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To show how the college has opened doors for them, five past graduates of the Alexandria Technical and Community College, including Jill Stoeck, opened a door on the stage before walking up to the microphone and addressing the luncheon crowd.

Alex Tech looks back - and ahead

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Echo Press
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Alexandria Minnesota 225 7th Ave E
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56308

Things were a bit quieter around these parts 50 years ago.

Alexandria's population was only about 6,000.

The city limits ended about where the Douglas County Hospital is located.

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And a brand-new concept, a two-year college known as the Alexandria Area Vocational Technical School, began its first year with three programs and 23 students.

Today, the Alexandria Technical and Community College has 48 programs and annually enrolls 4,500 students from all 87 counties in Minnesota and the surrounding states.

This was how the current ATCC president Kevin Kopischke set the stage during last Friday's luncheon to kick-off a weekend celebration of the college's 50th year. The ATCC Foundation sponsored the event.

Kopischke said two key factors drove the college's success over the last half century - vision and investment.

Early vocational college leaders like Vern Maack had the vision to see what a big difference the college could make here and others in the community were quick to invest in its future.

The result, said Kopischke, is a thriving, vibrant college that's in tune with the community, local manufacturers and students seeking satisfying careers.

The college, Kopischke noted, now has an annual budget of about $22 million and about 850 students graduate from the school each year.

The ATCC has a strong track record of success, Kopischke said. Its 90 percent or higher graduation placement rates consistently rank in the upper 2 percent of all colleges in the U.S.

Since it began, about 28,000 have graduated from the college and many of them, 4,500, Kopischke said, choose to live within 50 miles of Alexandria.

They live here because there is "something different" about Alexandria - a bond between the college and the community, a commitment to student success, innovation and curiosity over pursuing "what's next," and the college's resiliency to prepare students for the future.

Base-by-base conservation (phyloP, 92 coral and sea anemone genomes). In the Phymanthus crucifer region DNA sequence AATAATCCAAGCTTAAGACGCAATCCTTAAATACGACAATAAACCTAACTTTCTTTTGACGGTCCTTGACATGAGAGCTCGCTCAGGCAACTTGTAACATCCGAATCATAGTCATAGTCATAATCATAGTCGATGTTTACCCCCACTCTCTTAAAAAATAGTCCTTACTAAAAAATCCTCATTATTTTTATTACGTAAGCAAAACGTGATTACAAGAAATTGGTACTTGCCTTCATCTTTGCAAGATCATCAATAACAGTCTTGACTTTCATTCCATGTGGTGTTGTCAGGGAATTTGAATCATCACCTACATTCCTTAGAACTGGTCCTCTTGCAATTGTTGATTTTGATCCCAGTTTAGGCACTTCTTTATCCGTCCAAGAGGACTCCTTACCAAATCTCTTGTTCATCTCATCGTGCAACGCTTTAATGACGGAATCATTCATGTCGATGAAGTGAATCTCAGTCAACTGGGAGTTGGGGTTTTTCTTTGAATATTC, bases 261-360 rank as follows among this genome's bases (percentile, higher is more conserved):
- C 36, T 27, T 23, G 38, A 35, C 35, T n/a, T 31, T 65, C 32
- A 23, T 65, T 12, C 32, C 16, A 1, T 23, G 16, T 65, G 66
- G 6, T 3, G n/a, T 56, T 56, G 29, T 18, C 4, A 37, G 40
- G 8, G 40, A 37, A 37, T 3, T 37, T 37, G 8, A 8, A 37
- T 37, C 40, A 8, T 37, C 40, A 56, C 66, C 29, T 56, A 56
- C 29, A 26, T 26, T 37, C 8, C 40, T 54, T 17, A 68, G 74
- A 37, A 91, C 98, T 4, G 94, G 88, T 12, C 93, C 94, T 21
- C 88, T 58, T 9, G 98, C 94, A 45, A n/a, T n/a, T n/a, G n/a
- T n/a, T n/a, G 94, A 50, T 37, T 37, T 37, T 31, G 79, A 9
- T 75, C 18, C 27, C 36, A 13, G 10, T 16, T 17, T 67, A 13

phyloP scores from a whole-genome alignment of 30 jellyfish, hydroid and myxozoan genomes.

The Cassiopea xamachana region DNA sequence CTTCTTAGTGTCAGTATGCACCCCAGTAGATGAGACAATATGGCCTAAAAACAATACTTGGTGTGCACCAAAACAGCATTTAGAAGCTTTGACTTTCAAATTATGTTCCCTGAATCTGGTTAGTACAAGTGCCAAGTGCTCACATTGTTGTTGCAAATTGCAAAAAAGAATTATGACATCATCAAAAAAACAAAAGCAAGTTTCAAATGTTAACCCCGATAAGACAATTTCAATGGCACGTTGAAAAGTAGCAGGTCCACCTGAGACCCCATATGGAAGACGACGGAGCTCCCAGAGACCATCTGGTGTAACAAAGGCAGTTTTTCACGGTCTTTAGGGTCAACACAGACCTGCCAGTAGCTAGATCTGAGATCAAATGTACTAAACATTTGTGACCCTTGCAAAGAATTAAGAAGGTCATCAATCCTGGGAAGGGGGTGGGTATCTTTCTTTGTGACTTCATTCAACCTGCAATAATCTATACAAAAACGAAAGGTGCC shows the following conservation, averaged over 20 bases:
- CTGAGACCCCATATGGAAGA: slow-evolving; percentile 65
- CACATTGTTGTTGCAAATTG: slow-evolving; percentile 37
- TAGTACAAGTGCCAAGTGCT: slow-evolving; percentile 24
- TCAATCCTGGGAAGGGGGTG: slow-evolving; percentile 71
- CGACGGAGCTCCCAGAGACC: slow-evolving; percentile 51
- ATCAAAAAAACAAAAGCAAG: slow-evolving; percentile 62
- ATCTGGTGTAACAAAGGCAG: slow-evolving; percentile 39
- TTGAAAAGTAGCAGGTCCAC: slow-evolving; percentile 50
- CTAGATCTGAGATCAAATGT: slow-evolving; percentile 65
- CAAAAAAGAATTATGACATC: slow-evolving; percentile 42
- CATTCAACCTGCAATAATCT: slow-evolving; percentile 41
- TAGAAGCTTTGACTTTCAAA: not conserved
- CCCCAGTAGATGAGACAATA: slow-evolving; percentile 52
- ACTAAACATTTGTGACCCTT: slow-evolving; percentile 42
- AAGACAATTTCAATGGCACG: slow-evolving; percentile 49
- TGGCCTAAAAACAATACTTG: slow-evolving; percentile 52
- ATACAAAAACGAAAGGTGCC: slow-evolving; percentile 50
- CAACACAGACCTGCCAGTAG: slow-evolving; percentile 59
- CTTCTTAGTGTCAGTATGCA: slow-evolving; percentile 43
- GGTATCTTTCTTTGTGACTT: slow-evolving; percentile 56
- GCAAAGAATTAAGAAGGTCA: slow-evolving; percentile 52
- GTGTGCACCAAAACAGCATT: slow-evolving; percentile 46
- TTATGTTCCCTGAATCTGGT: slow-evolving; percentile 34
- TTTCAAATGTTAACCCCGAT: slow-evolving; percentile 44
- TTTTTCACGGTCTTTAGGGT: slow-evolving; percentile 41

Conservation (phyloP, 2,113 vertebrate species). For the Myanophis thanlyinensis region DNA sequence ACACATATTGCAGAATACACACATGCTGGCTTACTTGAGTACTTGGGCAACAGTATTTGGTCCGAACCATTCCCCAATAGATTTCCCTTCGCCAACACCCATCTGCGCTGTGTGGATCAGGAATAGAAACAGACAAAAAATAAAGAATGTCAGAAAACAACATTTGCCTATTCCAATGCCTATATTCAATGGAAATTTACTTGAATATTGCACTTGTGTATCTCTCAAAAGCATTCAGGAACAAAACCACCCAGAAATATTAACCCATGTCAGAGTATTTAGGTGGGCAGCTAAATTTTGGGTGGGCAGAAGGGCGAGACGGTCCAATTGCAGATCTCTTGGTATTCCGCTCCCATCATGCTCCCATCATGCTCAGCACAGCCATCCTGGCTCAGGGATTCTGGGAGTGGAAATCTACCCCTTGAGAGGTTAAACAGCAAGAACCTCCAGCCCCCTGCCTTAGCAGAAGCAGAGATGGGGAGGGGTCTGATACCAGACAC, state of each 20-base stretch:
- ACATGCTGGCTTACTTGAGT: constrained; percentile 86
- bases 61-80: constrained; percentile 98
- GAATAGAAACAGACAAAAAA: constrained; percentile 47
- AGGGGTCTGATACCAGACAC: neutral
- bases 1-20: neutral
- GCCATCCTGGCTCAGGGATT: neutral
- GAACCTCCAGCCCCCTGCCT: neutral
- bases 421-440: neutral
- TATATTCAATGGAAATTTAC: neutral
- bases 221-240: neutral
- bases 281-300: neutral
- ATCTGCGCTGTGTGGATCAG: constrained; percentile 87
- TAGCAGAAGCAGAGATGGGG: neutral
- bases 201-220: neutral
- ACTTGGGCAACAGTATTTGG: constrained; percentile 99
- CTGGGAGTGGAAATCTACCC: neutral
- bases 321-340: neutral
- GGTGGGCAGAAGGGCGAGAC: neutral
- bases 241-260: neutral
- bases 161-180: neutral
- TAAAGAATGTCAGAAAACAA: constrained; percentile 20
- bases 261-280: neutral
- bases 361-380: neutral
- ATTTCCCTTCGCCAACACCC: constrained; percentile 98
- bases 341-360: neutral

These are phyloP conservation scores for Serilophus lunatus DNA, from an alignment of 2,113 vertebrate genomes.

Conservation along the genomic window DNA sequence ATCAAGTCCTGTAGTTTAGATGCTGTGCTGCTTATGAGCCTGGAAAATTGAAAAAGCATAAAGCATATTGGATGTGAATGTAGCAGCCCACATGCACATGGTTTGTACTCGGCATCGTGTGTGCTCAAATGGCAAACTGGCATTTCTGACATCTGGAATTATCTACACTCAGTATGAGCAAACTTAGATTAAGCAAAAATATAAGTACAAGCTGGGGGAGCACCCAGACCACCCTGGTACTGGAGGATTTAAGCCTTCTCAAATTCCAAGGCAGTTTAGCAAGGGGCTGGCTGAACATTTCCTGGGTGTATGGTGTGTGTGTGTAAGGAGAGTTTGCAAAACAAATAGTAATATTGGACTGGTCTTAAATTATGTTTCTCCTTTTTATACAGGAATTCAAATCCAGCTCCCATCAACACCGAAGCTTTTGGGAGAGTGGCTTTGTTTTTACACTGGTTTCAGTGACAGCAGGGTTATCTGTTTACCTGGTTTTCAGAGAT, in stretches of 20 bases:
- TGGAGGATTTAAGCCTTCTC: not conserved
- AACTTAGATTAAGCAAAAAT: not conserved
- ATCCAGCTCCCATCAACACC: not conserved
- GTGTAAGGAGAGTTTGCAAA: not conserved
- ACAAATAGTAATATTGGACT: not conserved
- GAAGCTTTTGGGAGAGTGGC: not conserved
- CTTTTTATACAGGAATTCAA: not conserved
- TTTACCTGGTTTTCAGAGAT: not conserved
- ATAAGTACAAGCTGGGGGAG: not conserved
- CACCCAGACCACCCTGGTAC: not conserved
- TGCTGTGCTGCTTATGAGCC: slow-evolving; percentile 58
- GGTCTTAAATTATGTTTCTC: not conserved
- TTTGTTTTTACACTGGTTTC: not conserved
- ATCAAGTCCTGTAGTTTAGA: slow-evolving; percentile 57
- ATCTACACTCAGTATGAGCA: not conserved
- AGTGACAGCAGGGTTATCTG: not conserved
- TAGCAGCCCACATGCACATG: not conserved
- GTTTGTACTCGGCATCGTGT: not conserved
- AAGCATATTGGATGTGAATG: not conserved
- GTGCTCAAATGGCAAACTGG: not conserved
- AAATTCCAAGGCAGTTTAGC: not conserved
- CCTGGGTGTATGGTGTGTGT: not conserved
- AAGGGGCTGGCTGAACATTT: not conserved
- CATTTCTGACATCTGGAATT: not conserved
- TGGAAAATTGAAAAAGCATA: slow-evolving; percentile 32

Kopischke said it all goes back to what Maack said about the college's beginning 50 years ago: "We just wanted to be the best."

Kopischke urged the 750 people attending the fundraiser/luncheon to continue to invest in the college and its future. He added that the ATCC has a success story that very few schools across the nation have had.

After Kopischke ended his speech, entitled "Our Vision," a video was shown called, "Our Purpose." It highlighted the college's history and included comments from former presidents Vern Maack, Frank Starke and Larry Shellito.

One tidbit from the video: When the college first started in 1961, it didn't even have a building. Students met in shops and businesses. Today, the college's buildings occupy more than 500,000 square feet.

Next, a skit-like presentation called "Our Impact" featured five past ATCC alumni - Merle Wagner, Patty Wicken, Jan Mahoney, Jill Stoeck and Brandon Chaffins. They shared their stories about how the college and its teachers helped them in their careers and in their personal lives.

Later, another alum, Jill Blashack Strahan, the founder and CEO of Tastefully Simple, talked about how the college opened doors for her and continues to inspire students, one by one. She encouraged people to discover the power of tithing or giving 10 percent of your income to worthy causes as a way to show gratitude.

The 50-year celebration continued with socializing and dancing Friday night at Arrowwood Resort for alumni, faculty, staff and friends of the college.

On Saturday, a reunion took place on the ATCC campus and included a picnic in the new law enforcement tactical warehouse, followed by a reunion program, tours, and a gathering at The Barn.

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Al Edenloff
Al Edenloff is the news and opinion page editor for the Echo Press. He was born in Alexandria and lived most of his childhood in Parkers Prairie. He graduated with honors from Moorhead State University with a degree in mass communications, print journalism. He interned at the Echo Press in the summer of 1983 and was hired a year later as a sports reporter. He also worked as a news reporter/photographer. Al is a four-time winner of the Minnesota Newspaper Association's Herman Roe Award, which honors excellence in editorial writing.  
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